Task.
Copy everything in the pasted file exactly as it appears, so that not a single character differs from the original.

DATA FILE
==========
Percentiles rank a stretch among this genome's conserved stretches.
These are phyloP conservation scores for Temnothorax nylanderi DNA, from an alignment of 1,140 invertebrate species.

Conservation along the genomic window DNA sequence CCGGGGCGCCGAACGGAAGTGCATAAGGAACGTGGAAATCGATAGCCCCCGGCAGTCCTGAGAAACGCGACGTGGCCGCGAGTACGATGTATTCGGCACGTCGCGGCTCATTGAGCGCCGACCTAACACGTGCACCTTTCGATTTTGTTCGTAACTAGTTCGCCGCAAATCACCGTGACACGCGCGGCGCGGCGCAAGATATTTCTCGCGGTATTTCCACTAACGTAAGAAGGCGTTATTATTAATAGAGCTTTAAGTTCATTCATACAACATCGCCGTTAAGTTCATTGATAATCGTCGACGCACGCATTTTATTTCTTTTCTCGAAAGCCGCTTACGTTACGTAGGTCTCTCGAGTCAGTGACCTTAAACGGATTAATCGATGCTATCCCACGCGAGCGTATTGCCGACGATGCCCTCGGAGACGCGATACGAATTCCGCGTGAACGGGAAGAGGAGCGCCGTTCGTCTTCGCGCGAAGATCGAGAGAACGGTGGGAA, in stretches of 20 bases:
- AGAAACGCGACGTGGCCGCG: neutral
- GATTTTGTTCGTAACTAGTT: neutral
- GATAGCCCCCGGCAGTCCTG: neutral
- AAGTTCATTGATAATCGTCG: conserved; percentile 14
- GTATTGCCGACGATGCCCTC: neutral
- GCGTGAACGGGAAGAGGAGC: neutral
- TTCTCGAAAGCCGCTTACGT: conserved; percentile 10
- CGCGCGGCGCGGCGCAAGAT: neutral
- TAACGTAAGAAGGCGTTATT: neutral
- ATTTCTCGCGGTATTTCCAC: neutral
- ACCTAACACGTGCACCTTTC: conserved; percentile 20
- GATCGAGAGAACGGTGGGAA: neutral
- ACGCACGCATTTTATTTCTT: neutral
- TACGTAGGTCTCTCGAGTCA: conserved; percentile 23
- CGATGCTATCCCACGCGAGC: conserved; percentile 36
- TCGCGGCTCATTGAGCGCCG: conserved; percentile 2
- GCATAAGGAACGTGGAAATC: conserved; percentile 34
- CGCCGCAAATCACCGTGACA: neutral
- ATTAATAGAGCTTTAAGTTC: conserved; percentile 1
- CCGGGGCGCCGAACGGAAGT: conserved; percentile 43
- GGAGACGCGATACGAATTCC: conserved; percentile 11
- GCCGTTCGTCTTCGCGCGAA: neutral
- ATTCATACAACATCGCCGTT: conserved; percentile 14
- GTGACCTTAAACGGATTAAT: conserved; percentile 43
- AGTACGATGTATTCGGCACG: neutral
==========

Percentiles rank a stretch among this genome's conserved stretches.
These are phyloP conservation scores for Temnothorax nylanderi DNA, from an alignment of 1,140 invertebrate species.

Conservation along the genomic window DNA sequence CCGGGGCGCCGAACGGAAGTGCATAAGGAACGTGGAAATCGATAGCCCCCGGCAGTCCTGAGAAACGCGACGTGGCCGCGAGTACGATGTATTCGGCACGTCGCGGCTCATTGAGCGCCGACCTAACACGTGCACCTTTCGATTTTGTTCGTAACTAGTTCGCCGCAAATCACCGTGACACGCGCGGCGCGGCGCAAGATATTTCTCGCGGTATTTCCACTAACGTAAGAAGGCGTTATTATTAATAGAGCTTTAAGTTCATTCATACAACATCGCCGTTAAGTTCATTGATAATCGTCGACGCACGCATTTTATTTCTTTTCTCGAAAGCCGCTTACGTTACGTAGGTCTCTCGAGTCAGTGACCTTAAACGGATTAATCGATGCTATCCCACGCGAGCGTATTGCCGACGATGCCCTCGGAGACGCGATACGAATTCCGCGTGAACGGGAAGAGGAGCGCCGTTCGTCTTCGCGCGAAGATCGAGAGAACGGTGGGAA, in stretches of 20 bases:
- AGAAACGCGACGTGGCCGCG: neutral
- GATTTTGTTCGTAACTAGTT: neutral
- GATAGCCCCCGGCAGTCCTG: neutral
- AAGTTCATTGATAATCGTCG: conserved; percentile 14
- GTATTGCCGACGATGCCCTC: neutral
- GCGTGAACGGGAAGAGGAGC: neutral
- TTCTCGAAAGCCGCTTACGT: conserved; percentile 10
- CGCGCGGCGCGGCGCAAGAT: neutral
- TAACGTAAGAAGGCGTTATT: neutral
- ATTTCTCGCGGTATTTCCAC: neutral
- ACCTAACACGTGCACCTTTC: conserved; percentile 20
- GATCGAGAGAACGGTGGGAA: neutral
- ACGCACGCATTTTATTTCTT: neutral
- TACGTAGGTCTCTCGAGTCA: conserved; percentile 23
- CGATGCTATCCCACGCGAGC: conserved; percentile 36
- TCGCGGCTCATTGAGCGCCG: conserved; percentile 2
- GCATAAGGAACGTGGAAATC: conserved; percentile 34
- CGCCGCAAATCACCGTGACA: neutral
- ATTAATAGAGCTTTAAGTTC: conserved; percentile 1
- CCGGGGCGCCGAACGGAAGT: conserved; percentile 43
- GGAGACGCGATACGAATTCC: conserved; percentile 11
- GCCGTTCGTCTTCGCGCGAA: neutral
- ATTCATACAACATCGCCGTT: conserved; percentile 14
- GTGACCTTAAACGGATTAAT: conserved; percentile 43
- AGTACGATGTATTCGGCACG: neutral